Mylan CEO Heather Bresch as attacked by a bee swarm whilst strolling in a park and no one nearby had an EpiPen on hand to assist her because they're too expensive.
On 22 August 2016, a satirical web site supposedly run by a very snarky, sunglasses-wearing God reported that Mylan CEO Heather Bresch was stung by a swarm of bees as she walked through a park on her lunch break:
Bresch, who is apparently allergic to bee stings, immediately suffered a severe anaphylactic reaction. However, none of the bystanders had an EpiPen on hand to inject Bresch with relief.
“Didn’t she raise the price to 600 bucks? Nobody got money for that,” said one Robert Selvidge, a bystander on the scene. “She kept pointing at her bag for some reason, who knows why? Was there something in there she needed? Maybe she had an Epipen in there. Whatever. If you ask me she got what she deserves.”
While the article claims Bresch was taken to Mercy Hospital suffering (with great karma) from a severe allergic reaction, the only nearby hospital called Mercy is in Pittsburgh, 30 minutes away from Mylan headquarters in Canonsburg, where Bresch presumably works. A medical emergency would warrant that a patient be taken to a closer facility.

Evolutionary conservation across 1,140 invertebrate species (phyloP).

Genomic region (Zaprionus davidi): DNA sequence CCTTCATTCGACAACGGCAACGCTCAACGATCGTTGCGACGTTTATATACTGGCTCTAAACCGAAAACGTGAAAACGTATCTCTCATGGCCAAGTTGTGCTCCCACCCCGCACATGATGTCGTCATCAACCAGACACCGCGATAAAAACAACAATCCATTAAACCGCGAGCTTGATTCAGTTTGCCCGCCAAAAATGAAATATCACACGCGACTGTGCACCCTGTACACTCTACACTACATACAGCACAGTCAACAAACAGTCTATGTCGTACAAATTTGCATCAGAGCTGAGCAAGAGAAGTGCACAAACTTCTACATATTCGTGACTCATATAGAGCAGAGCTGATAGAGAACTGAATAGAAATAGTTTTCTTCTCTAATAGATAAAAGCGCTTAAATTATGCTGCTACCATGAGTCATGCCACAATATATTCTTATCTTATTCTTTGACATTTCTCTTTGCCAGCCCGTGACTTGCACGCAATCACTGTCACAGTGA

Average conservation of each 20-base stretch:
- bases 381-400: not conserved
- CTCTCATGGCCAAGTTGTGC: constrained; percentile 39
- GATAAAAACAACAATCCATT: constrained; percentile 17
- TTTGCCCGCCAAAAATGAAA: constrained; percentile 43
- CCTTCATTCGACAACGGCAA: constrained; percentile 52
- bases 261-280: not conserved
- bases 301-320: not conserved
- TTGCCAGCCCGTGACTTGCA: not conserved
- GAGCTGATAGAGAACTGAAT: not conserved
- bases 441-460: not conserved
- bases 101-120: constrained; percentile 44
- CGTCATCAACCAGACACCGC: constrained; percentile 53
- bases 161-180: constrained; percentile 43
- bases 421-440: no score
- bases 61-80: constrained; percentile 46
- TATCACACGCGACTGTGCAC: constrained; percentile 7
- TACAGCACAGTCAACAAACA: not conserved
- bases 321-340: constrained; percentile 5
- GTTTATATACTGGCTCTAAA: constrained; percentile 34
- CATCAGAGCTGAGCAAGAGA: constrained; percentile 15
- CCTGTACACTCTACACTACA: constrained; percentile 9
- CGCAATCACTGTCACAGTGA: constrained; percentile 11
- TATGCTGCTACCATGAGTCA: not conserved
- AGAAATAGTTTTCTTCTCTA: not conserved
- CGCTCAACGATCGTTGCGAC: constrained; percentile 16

A quick look at other articles published by TheGoodLordAbove.com web site makes it clear it is dedicated to satirical humor. Headlines on the site include “Ryan Lochte Awarded Gold Medal For Being A Douche” and “Pope Vows To Crush Rising Religions Of Star Wars and Pokemon Go.”
Bresch has been the latest focus of anger over the inflated price of life-saving pharmaceuticals, taking the mantle from former Turing CEO Martin Shkreli, who in September 2015 received widespread criticism for purchasing the manufacturing license for the drug Daraprim and dramatically inflating the price.
In August 2016, Mylan came under public scrutiny after raising the price of EpiPens more than 600 percent since acquiring the brand from Merck in 2007. EpiPens deliver an often lifesaving dose of epinephrine to patients suffering anaphylactic shock, a dangerous condition caused by severe allergies that can range from bee stings to various food and environmental sources.